Volume 34 - Article 2 | Pages 39–62
Does selection of mortality model make a difference in projecting population ageing?
|Date received:||09 Feb 2015|
|Date published:||13 Jan 2016|
|Keywords:||forecasting ageing, mortality models, population aging, population projections|
Background: In low mortality countries, assessing future ageing depends to a large extent on scenarios of future mortality reduction at old age. Often in population projections mortality reduction is implemented via life expectancy increases that do not specify mortality change at specific age groups. The selection of models that translate life expectancy into age-specific mortality rates may be of great importance for projecting the older age groups of future populations and indicators of ageing.
Objective: We quantify how the selection of mortality models, assuming similar life expectancy scenarios, affects projected indices of population ageing.
Methods: Using the cohort-component method, we project the populations of Italy, Japan, Russia, Sweden, and the USA. For each country, the given scenario of life expectancy at birth is translated into age-specific death rates by applying four alternative mortality models (variants of extrapolations of the log-mortality rates, the Brass relational model, and the Bongaarts shifting model). The models are contrasted according to their produced future age-specific mortality rates, population age composition, life expectancy at age 65, age at remaining life expectancy 15 years, and conventional and prospective old-age dependency ratios.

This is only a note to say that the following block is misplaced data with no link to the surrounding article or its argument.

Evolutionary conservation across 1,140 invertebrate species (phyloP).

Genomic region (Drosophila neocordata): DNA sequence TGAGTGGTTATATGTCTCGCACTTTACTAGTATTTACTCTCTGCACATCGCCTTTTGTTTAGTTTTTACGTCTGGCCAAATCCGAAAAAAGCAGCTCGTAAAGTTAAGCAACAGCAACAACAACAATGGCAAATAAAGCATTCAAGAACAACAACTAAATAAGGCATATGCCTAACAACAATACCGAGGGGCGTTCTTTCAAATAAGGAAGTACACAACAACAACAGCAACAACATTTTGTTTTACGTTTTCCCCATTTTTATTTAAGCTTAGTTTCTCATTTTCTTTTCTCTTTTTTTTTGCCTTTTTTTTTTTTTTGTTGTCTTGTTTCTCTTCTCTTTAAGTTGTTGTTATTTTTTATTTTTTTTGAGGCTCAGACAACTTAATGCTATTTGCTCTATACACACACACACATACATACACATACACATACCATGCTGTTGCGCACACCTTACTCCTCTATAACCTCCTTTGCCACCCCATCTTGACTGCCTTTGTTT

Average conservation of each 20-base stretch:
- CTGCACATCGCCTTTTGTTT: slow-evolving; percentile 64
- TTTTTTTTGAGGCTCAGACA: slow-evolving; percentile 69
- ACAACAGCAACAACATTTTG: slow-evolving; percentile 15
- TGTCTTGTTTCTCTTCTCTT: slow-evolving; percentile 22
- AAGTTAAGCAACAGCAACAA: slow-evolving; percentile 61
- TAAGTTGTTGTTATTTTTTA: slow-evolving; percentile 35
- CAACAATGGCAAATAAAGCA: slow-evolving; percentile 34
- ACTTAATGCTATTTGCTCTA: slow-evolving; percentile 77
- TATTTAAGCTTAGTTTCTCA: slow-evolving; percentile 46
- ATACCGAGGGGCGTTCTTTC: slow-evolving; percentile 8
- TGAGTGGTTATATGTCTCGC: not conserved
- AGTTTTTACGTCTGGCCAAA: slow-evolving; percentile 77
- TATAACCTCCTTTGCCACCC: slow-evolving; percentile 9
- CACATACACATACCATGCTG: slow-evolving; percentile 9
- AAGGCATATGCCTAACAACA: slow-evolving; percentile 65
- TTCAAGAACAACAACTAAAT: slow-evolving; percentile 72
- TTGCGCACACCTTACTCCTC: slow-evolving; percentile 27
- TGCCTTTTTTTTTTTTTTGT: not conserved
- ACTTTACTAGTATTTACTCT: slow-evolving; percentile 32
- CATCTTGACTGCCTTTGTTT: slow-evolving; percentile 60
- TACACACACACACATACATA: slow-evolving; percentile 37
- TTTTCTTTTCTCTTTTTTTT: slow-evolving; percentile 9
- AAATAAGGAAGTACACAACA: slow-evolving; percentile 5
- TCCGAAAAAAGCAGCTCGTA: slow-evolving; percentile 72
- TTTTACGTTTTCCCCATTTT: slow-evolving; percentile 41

Conclusions: We show strong differences between the alternative mortality models in terms of mortality age pattern and ageing indicators. Researchers of population ageing should be as careful about their choice of model of age patterns of future mortality as about scenarios of future life expectancy. The simultaneous extrapolation of age-specific death rates may be a better alternative to projecting life expectancy first and then deriving the age patterns of mortality in the second step.
Sergei Scherbov - International Institute for Applied Systems Analysis (IIASA), Austria
Dalkhat Ediev - International Institute for Applied Systems Analysis (IIASA), Austria
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